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Hackers now using parking meters to steal your money

Phoney QR code stickers are being swapped to trick people

by Kurt Knutsson

Parking meters are the latest tools being used in real-life hacks to use deceptive QR codes to steal from you.  A criminal trend has surfaced in Texas that replaces the convenience of a legit QR code meant to allow 3rd party mobile payments from parking meters with a fake QR code that is redirecting people to a fake payment page.

Once there, the crooks record your personal information including car details, credit card, and billing address.   Not only are you about to get ripped off, but a parking ticket could also be a surprise on your dash when returning to your car.

FBI says scammers are getting smarter

The FBI is warning about this amped-up threat from QR codes that we first told you about a while back.  This time, thieves are getting smarter by replacing bogus QR code stickers on top of legit QR code locations such as restaurants, bars, and in payment collection scenarios.

The FBI alert describes it to a tee, “Businesses use QR codes legitimately to provide convenient contactless access and have used them more frequently during the COVID-19 pandemic.  However, cybercriminals are taking advantage of this technology by directing QR code scans to malicious sites to steal victim data, embedding malware to gain access to the victim’s device, and redirecting payment for cybercriminal use.”

More dangerous than losing your credit card details

So yes, your financial info could be ripped off, and there’s an even more dangerous threat – malware.

The same innocent scan of a QR code with your phone is also taking some victims to a path that unloads malware onto their device. That malware could be programmed to do all sorts of malicious deeds aside from stealing your money.

Malware could secretly record every interaction on your phone for days, weeks, and months. Crooks record and compile everything such as your social security number, bank login credentials, every password you type, every text and email you write.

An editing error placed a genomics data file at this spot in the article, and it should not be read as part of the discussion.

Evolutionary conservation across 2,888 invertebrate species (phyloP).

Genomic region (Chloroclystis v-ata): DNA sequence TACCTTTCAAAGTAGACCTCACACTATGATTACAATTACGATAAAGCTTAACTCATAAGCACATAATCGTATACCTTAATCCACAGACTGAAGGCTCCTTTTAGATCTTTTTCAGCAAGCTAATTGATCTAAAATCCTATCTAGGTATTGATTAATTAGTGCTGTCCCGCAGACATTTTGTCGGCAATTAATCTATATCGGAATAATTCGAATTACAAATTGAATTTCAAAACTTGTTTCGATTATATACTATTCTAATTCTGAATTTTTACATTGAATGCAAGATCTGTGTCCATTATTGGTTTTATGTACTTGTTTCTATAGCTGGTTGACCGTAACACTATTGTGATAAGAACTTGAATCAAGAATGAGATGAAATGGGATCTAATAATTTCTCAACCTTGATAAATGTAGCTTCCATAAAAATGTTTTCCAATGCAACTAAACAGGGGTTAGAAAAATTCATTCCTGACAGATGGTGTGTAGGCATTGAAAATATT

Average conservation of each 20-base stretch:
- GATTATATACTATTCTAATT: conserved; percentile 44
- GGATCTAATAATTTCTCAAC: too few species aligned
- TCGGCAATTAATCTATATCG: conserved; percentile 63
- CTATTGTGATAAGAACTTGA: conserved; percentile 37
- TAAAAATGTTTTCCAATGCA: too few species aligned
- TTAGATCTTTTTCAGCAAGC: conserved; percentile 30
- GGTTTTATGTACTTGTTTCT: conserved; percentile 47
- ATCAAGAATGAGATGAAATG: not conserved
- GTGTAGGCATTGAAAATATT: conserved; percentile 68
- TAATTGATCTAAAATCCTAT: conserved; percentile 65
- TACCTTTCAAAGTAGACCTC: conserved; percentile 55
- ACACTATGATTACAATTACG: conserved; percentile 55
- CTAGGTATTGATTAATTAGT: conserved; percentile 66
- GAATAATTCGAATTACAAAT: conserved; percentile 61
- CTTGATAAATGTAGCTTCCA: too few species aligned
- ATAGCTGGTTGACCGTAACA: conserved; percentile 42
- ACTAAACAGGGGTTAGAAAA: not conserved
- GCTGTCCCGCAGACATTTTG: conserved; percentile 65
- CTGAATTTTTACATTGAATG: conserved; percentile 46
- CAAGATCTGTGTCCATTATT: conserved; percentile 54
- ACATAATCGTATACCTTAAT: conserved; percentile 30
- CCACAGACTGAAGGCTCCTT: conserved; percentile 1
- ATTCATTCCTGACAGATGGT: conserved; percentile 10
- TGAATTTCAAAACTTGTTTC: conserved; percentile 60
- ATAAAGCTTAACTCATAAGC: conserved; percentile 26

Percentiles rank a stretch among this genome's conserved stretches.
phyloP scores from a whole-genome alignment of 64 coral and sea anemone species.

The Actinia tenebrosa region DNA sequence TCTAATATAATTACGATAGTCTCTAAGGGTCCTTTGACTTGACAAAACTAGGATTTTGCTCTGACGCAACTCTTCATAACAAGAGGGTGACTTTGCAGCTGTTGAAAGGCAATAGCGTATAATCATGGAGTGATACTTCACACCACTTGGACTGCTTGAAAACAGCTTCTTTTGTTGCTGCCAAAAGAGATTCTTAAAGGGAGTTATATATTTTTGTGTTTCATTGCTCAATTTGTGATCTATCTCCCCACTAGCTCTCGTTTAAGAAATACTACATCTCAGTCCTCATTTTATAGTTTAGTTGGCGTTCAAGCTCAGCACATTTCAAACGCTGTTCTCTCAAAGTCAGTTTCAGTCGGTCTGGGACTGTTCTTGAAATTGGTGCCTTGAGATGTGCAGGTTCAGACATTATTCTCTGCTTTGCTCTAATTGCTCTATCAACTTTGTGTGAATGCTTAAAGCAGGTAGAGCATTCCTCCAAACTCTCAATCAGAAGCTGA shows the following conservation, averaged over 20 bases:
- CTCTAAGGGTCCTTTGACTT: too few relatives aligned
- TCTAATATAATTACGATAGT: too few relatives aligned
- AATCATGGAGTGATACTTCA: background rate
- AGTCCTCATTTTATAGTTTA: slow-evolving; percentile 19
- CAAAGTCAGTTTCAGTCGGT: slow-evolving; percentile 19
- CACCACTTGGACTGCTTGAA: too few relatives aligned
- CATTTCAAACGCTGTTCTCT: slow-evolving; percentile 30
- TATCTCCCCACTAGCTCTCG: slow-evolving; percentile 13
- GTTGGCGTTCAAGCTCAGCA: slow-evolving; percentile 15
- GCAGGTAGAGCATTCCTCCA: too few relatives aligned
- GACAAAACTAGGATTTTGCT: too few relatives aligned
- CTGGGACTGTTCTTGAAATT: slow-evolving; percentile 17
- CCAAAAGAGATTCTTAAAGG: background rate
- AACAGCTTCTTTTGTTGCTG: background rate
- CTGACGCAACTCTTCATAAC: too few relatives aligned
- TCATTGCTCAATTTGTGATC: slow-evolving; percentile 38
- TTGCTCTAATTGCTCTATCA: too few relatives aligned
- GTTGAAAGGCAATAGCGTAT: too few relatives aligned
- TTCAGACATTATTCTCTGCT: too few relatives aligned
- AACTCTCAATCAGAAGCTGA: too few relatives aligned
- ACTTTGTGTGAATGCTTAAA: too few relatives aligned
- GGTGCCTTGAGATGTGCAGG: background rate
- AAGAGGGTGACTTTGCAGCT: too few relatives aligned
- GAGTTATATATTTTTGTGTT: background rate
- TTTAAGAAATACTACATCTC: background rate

Some growing QR code scams involve cryptocurrency making it more difficult to track down criminals.   The most dangerous threat takes it to a ransomware attack freezing you out of everything they can manipulate in your digital life.

How to stop QR code crooks

  1. The advice is simple. Don’t scan random QR codes
  2. If unsure about a QR code’s authenticity, don’t scan it
  3. Don’t be shy about asking a place of business if what you scanned with their QR code is legit
  4. Avoid making payments for anything that involves scanning a QR code
  5. Use malware-defending security software and apps

It’s one thing to enjoy the convenience of quick information like a restaurant menu on your phone instantly, but once you start revealing personal data such as a credit card, you’ve opened yourself up to a whole lot of trouble that’s likely going to more damage than you imagine.

Deploy robust protection software and apps

Another way to protect against malware attacks is to deploy good security software and apps that work across all your devices.

One of the top anti-virus apps for Macs, Windows, Android phones and iPhones is TotalAV.   Their product is full of features to keep you safe from malware and protect you when browsing the internet including ransomware protection, real-time antivirus protection, elimination of viruses and malware, a tool to free up your computer’s space, plus more. Limited time deal for CyberGuy readers: $19 your first year (80% off)

You can check out our review of other anti-virus apps, here: Best Antivirus Security Software and Apps to Protect You 2022.

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1 comment

Patrick Klos January 22, 2022 - 8:05 am

“It’s one thing to enjoy the convenience of quick information like a restaurant menu on your phone instantly, but once you start revealing personal data such as a credit card, you’ve opened yourself up to a whole lot of trouble…” – This gives the wrong impression. “once you start revealing personal data”? WRONG! Simply scanning the QR is not the problem – it’s what people are convinced to do once they get to the target site that can cause trouble. Even if they don’t enter their credit card info, etc., a victim might be asked to install an app to see the establishment’s menu. That is when the victim’s device can become compromised (regardless of if they started revealing personal data or not).

“Avoid making payments for anything that involves scanning a QR code” – probably the BEST advice in this article. Unless someone is 100% CERTAIN that the image of the QR code is genuine (which is extremely hard to know), JUST DON’T DO IT!

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